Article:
Sometimes, when I’m working with a patient, it suddenly occurs to me how natural it feels to perform my clinical skills. I don’t claim to be perfect at everything I do. I am far from the best, and watching my attendings demonstrate their mastery over slit lamp and BIO humbles me even on my good days.
Although I have a long way to go, one thing is starting to become clear. Everything I’ve learned so far at ICO is coming together. All the time I spent studying in first year formed the foundation for the skills and clinical knowledge that followed in second year, and my third year has heavily emphasized patient care and bringing what I learned in class into the exam room.
My first solo run as a student clinician began six weeks ago. I’d learned my lesson after second year. I didn’t walk into Suite 1 expecting to discover a natural talent for working with patients, but I’ll be honest, I didn’t think I would make as many mistakes. There has been more than one occasion where I’ve spent way too much time trying to figure things out when I should have asked for help. There have been times where I’ve missed things that I felt should have been completely obvious. Moments like these made me doubt my ability, but these are just hiccups on the long, winding road to mastery. I inspire myself by remembering why I chose optometry.
I don’t always live up to my own expectations. It has been frustrating, to say the least, but these experiences have strengthened me. As long as I take criticism constructively rather than personally, and as long as I put in the time to practice, research, or look over notes, I can learn. I can become a better clinician. That is something I can take pride in.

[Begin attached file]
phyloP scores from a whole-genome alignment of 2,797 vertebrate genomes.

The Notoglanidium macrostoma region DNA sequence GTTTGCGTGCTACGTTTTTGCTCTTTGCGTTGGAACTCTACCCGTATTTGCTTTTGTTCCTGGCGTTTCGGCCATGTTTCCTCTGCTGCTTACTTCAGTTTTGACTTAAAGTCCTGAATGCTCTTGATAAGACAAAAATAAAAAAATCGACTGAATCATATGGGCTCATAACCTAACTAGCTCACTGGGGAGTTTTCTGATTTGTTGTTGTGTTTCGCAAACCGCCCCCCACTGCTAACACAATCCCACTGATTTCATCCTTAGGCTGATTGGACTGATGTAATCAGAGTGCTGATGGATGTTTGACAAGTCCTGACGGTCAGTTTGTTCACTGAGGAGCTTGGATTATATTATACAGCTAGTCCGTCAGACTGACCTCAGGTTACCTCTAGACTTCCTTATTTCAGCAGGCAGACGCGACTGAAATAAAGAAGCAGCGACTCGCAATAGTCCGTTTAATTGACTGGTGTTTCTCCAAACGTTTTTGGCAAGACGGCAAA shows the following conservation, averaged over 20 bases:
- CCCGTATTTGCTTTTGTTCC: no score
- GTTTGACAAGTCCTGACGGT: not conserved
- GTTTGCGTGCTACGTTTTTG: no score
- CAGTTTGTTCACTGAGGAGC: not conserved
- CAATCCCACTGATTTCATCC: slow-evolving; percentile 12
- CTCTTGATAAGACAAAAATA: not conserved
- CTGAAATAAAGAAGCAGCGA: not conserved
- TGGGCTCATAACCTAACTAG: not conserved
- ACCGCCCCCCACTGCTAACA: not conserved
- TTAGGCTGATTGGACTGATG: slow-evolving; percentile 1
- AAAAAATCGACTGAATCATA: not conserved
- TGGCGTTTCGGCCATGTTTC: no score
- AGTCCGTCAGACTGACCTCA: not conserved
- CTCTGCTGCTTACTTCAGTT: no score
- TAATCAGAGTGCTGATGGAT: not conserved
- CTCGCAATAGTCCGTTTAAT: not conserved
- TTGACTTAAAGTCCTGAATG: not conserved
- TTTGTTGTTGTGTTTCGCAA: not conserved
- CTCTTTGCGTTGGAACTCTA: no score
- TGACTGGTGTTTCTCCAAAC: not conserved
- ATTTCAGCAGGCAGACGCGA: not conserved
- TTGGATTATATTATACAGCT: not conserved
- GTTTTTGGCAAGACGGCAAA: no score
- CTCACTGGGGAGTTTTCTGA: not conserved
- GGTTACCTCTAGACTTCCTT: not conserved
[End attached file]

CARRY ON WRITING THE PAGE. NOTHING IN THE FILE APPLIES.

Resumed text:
As the weeks have passed by, I’ve made fewer mistakes. I find that I am regaining the confidence that I lost, and this time, it is a confidence built upon experience and sweat. Moments of disappointment have slowly given way to moments of self respect. I’m starting to realize that, although I can’t answer every question that my attendings ask, I can answer many of them. I can understand the conversations going on around me. Clinical language that at one time sounded so foreign to me now leaves my lips as if I’ve known it my entire life. I know what to do. I’ve found that my attendings trust me, not as a student, but as a colleague in-training. The best part is, my interactions with patients reassures me that I am where I am supposed to be.
I’m beginning to find a flow, but there is still a lot of work to be done. Clinic has proven to be challenging. There have been ups and downs, and I’m sure there will be many more in the future. You just have to keep your head up and refuse to let setbacks define you.
Keep going, you’ll do great.